Honda Check Engine Light Codes (CEL Codes)
All Honda models (1992-2000 models) are equipped with an On-Board Diagnostic system (ODB) which illuminates a malfunction or check engine light on the dash. You can read codes from this light to determine the cause of the error.
Adverts Blocked Please disable AdBlocking software and allow me to set cookies so that I can continue providing free content and services.
This facility is built into the PCM, and is designed to alert the driver to a system component fault which may result in a higher than normal emissions of harmful exhaust/fuel vapour gases and speed up the engine management troubleshooting procedure. Should an engine management component fail, the incorrect (or implausible) signal is recognised by the PCM, which stores a Diagnostic Trouble Code (DTC), and where appropriate, illuminates the Malfunction Indicator Light (MIL)/Check Engine Light (CEL) in the instrument cluster.
In order to retrieve any stored DTC's, either a fault code reader must be connected to the vehicle's data link connector (located above the Service Check Connector), or read from the MIL in the instrument cluster.
Reading the Check Engine Light
The service check connector (2-pin) is located under the dashboard, above the passenger side kick panel. By default it is inserted into a green rubber housing. for 92-95 models it is gray, 96-00 models its blue. The codes can be read by bridging the two pins in the service connector and reading the MIL on the instrument cluster (all models). Vehicles 2000 onwards are fitted with a 16-pin diagnostic behind the centre console on the passenger side. A fault code reader is required to retrieve or clear codes via this connector.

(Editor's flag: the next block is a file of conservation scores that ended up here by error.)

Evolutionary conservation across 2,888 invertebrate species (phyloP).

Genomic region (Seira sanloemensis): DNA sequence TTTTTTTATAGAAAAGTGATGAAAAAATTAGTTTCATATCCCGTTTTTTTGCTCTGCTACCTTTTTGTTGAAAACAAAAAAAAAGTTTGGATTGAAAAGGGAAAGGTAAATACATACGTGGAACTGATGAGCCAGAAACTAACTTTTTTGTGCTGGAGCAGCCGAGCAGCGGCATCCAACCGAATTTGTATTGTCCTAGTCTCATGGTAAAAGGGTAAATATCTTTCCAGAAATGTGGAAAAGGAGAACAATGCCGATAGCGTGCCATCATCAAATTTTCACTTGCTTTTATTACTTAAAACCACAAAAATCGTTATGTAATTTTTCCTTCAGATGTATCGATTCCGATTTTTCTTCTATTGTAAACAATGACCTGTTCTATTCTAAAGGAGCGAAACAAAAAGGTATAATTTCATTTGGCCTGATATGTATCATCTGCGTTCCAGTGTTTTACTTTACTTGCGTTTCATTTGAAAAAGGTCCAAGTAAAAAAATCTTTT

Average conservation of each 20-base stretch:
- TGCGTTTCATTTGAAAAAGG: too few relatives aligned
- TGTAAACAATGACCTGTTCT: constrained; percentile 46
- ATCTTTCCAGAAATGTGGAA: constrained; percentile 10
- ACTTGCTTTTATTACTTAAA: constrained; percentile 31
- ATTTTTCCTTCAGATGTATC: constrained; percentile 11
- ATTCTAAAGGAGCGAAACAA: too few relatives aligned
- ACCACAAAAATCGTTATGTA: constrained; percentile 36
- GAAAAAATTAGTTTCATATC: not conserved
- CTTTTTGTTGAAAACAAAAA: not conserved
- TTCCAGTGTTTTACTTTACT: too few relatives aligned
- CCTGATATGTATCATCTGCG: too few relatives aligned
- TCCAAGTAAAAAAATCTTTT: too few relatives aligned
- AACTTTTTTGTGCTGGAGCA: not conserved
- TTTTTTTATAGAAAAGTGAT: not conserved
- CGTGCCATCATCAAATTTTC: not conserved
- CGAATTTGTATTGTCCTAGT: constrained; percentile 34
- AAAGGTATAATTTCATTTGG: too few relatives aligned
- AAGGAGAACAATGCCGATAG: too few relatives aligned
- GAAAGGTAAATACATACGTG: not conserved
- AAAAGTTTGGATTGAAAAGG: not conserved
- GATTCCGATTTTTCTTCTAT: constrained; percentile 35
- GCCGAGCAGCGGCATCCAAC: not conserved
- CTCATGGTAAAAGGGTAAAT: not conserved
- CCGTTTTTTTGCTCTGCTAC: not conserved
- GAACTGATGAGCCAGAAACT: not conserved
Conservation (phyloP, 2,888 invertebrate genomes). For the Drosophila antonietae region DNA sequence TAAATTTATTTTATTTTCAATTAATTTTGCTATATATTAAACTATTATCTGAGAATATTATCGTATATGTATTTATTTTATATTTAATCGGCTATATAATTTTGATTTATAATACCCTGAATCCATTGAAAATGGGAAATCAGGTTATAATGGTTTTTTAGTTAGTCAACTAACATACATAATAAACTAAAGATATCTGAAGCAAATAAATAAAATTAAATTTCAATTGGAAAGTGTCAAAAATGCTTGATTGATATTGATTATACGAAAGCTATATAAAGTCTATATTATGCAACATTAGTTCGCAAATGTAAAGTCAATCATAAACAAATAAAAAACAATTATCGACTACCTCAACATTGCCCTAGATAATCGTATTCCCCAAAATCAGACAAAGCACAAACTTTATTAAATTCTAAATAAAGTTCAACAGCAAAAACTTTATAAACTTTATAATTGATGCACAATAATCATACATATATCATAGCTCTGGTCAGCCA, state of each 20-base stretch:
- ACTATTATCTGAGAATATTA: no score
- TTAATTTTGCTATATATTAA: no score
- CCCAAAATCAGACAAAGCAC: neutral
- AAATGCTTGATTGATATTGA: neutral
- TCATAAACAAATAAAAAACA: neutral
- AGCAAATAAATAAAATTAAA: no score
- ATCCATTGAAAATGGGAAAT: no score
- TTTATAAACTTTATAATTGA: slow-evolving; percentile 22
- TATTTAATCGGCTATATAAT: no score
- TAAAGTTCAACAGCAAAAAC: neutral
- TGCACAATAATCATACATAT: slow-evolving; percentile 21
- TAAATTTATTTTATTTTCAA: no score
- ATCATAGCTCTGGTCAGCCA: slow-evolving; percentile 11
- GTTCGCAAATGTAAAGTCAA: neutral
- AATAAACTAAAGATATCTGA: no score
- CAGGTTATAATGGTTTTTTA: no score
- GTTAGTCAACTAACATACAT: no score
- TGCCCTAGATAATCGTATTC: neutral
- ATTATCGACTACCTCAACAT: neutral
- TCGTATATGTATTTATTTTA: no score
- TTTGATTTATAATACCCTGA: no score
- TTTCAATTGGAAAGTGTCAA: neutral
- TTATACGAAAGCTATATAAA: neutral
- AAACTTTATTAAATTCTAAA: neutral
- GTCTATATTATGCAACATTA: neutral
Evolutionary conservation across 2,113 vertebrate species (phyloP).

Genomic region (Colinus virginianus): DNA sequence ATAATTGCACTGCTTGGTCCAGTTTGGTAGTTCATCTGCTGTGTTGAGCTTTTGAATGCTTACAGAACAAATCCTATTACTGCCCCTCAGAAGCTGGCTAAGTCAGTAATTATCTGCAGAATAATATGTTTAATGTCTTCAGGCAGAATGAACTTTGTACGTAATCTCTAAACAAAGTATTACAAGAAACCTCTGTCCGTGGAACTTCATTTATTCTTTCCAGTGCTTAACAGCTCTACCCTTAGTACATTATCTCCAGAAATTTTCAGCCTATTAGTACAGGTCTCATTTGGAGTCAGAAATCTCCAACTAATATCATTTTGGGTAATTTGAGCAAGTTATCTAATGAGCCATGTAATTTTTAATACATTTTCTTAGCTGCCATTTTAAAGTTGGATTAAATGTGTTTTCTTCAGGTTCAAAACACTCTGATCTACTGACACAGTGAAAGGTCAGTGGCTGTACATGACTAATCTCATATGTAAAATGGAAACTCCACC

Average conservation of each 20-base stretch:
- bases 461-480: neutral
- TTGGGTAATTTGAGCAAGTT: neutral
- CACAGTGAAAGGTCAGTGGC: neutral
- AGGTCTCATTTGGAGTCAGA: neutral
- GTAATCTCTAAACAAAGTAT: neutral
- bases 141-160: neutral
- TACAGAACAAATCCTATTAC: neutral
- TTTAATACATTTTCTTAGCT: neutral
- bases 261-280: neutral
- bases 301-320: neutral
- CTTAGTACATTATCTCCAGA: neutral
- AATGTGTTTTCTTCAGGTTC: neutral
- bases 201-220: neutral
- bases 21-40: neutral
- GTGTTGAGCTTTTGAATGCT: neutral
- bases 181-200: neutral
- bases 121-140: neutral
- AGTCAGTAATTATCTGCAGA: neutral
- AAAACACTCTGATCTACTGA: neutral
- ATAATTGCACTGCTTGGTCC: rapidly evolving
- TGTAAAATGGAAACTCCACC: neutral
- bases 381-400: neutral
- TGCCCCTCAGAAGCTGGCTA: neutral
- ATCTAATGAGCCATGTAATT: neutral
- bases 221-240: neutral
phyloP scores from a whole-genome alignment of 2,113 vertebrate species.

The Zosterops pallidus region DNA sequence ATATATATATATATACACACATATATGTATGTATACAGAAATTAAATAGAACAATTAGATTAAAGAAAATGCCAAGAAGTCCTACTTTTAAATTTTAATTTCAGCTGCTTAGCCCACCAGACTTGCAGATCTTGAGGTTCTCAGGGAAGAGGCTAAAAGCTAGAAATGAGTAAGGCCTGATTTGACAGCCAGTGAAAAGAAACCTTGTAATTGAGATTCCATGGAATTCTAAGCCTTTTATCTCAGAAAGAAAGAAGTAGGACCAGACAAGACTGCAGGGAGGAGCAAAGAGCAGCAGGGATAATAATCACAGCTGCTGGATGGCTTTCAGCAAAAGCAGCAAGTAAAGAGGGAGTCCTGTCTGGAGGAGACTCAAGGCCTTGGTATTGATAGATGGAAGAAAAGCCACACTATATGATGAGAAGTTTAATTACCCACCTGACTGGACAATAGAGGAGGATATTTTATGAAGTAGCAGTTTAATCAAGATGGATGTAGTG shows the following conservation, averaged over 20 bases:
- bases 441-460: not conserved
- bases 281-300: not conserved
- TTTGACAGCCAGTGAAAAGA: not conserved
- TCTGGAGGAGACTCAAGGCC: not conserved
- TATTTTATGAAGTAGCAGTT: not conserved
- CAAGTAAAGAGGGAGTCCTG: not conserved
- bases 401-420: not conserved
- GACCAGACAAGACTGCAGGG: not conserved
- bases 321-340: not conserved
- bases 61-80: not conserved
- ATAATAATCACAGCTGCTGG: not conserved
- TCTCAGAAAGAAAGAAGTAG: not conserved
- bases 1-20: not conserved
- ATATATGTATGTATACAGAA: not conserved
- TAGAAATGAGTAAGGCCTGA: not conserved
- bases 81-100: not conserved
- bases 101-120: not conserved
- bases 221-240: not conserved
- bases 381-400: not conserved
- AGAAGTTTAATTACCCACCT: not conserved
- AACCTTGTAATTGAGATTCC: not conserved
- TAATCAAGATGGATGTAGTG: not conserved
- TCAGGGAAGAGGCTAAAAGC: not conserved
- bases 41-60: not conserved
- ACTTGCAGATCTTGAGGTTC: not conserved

To view any DTC's stored in the PCM memory (without a code reader), fit a bridging wire into service check connector then turn the ignition switch to the ON position. If any codes are present, they will blink a sequence in the MIL to indicate a system or component failure.
The MIL will blink longer to represent the first digit and then will blink short for the second (for example 1 long and 6 short would be code 16). If the system has more than one problem, the codes will be displayed in sequence, there will be a pause, then the codes will repeat.
When the PCM sets DTC, the MIL will come on and trouble code will be stored in the memory. The trouble code will stay in the PCM until voltage to the PCM is interrupted. To clear the memory, remove the BACK-UP fuse from the fuse relay box located in the engine compartment for at least ten seconds. NOTE - This will also clear any radio presets/codes.
Common Diagnostic Trouble Codes
1 O2A - Oxygen sensor #1 2 O2B - Oxygen sensor #2 3 MAP - manifold absolute pressure sensor 4 CKP - crank position sensor 5 MAP - manifold absolute pressure sensor 6 ECT - water temperature sensor 7 TPS - throttle position sensor 8 TDC - top dead centre sensor 9 CYP - cylinder sensor 10 IAT - intake air temperature sensor 12 EGR - exhaust gas recirculation lift valve 13 BARO - atmospheric pressure sensor 14 IAC (EACV) - idle air control valve 15 Ignition output signal 16 Fuel injectors 17 VSS - speed sensor 19 Automatic transmission lockup control valve 20 Electrical load detector 21 VTEC spool solenoid valve 22 VTEC pressure valve 23 Knock sensor 30 Automatic transmission A signal 31 Automatic transmission B signal 36 traction control found on JDM ecu's 41 Primary oxygen sensor heater 43 Fuel supply system 45 Fuel system too rich or lean 48 LAF - lean air fuel sensor 54 CKF - crank fluctuation sensor 58 TDC sensor #2 61 Primary oxygen sensor 63 Secondary oxygen sensor circuit 65 Secondary oxygen sensor heater wire (black wires) 67 Cat Converter 71 random misfire cylinder 1 72 random misfire cylinder 2 73 random misfire cylinder 3 74 random misfire cylinder 4 80 EGR Valve/Line 86 ECT sensor - Cooling System 91 Fuel Tank pressure sensor 92 EVAP Solenoid/Valve/Vacuum Lines
Last updated on: Saturday 17th June 2017
There are no comments for this post. Be the first!